The Indian rupee crashed to an all-time low of Rs14.68 against the UAE dirham, and Rs53.90 against the US dollar this afternoon at 12.50pm UAE time (8.50am GMT) even as modest intervention by the country’s central bank yesterday failed to stem the rupee’s slide.
The immediate trigger for the decline has been a rising dollar demand from importers, but a deteriorating macroeconomic situation, years of policy uncertainty and decades of fiscal mismanagement, coupled with renewed risk-aversion among global investors is leading to weak foreign fund inflows, which is in turn widening the country’s budgetary deficit and further corroding its currency’s value.
The rupee is now officially in no-man’s land, with a section of analysts, including those at Swiss investment bank UBS, claiming that the rupee is headed towards the 56-mark against the US dollar (Dh 1 = Rs15.24) in the face of a “severe” deficit drag, the need to “repair” its balance sheet and regulatory ambiguity that it says has reached a “crisis point.”
"We all know the current account deficit problem, the trade deficit problem. Even seasonality is bad during this period of the year and we need FII [foreign institutional investment] flows, but FII flows have dried down over the past month. So that is putting the rupee under pressure," Vivek Rajpal, Rates Strategist, Nomura India, told ET Now, a business news channel.
"If the RBI intervenes at correct levels in the right amount, we may hold the previous highs that we saw. Otherwise without the RBI intervention and without FII flows, the rupee may continue to remain under pressure," he added.
While the decline is inflationary, and heralds bad news for India’s billion-plus consumers who will have to shell out more money to buy anything that is imported from a foreign country, the rupee’s slump means that Indians living overseas (non-resident Indians, or NRIs) are better off, with their dollars, dirhams or dinars earning more rupees and therefore boosting their remittance ability.
India is already the world’s largest recipient of foreign remittances, with the country’s overseas workers remitting a record $63.6 billion in 2011, according to a recent World Bank report. This was 18 per cent more than the $54 billion that NRIs remitted in 2010.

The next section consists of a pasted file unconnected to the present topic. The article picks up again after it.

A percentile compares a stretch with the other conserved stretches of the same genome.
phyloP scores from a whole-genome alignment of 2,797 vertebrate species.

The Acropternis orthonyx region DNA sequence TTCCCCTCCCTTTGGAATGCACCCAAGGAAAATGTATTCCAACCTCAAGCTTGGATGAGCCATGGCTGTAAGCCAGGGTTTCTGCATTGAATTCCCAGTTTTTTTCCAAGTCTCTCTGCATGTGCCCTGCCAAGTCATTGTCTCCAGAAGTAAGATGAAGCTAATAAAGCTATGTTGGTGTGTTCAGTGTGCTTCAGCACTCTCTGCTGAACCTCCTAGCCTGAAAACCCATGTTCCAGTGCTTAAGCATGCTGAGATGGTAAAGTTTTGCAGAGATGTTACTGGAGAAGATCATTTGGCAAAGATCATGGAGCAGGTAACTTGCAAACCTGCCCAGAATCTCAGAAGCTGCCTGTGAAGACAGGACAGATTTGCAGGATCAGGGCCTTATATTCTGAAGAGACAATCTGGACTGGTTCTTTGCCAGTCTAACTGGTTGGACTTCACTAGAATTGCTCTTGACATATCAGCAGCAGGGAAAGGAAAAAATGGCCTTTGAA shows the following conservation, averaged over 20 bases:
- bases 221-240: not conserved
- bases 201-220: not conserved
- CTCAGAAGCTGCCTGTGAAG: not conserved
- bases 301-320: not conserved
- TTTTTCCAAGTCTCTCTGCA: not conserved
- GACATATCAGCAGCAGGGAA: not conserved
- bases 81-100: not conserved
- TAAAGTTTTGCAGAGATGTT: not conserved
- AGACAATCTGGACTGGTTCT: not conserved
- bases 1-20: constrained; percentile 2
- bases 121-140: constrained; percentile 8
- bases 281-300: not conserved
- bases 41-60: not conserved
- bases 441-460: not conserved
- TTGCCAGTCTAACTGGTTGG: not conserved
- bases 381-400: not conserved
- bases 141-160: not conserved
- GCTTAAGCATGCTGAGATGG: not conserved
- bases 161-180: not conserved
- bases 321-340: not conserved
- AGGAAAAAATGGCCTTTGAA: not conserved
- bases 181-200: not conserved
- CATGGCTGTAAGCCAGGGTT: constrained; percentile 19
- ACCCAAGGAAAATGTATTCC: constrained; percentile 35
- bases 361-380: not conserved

The Indian stock markets are reacting violently to this value erosion in the rupee, with the benchmark Bombay Stock Exchange Sensitivity Index (Sensex) down almost 7 per cent in two-and-a-half-months despite some Indian corporates announcing stellar results last quarter.
This decline, symptomatic as it is of a larger rot in the Indian financial fabric, is leading ratings agencies like the Standard and Poor’s to put the country’s economy on negative watch, forcing analysts to ask if Indian economy’s dream run is over.
Lowering its outlook for the country’s economy late last month, S&P cited India’s struggle to rein in its relatively high debt and fiscal deficit amid a political impasse that is unlikely to ease before the next national general elections in 2014.
The ratings agency said that India has a one-in-three chance of seeing a debt downgrade in the next 24 months. Any downgrade will see Indian debt losing its investment grade status, with the S&P currently rating the country’s debt at BBB-, the lowest investment-grade rating.
The country’s industrial growth has been slowing down since last year, and export growth too has witnessed a sharp decline since the second half of 2011.
On the other hand, its imports bill has been rising steadily thanks to higher crude and gold prices. The country reportedly imported gold and silver worth $60 billion in 2011/12, pushing up the trade deficit to near $185 billion, and is in desperate need for foreign investment to finance this yawning deficit.
The rate of growth in exports has been plummeting continuously since July, when it hit 81.79 per cent. In imports, the monthly growth rates have been highly volatile. The trade deficit has widened to $93 billion in the first seven months of this financial year and could even breach $150 billion.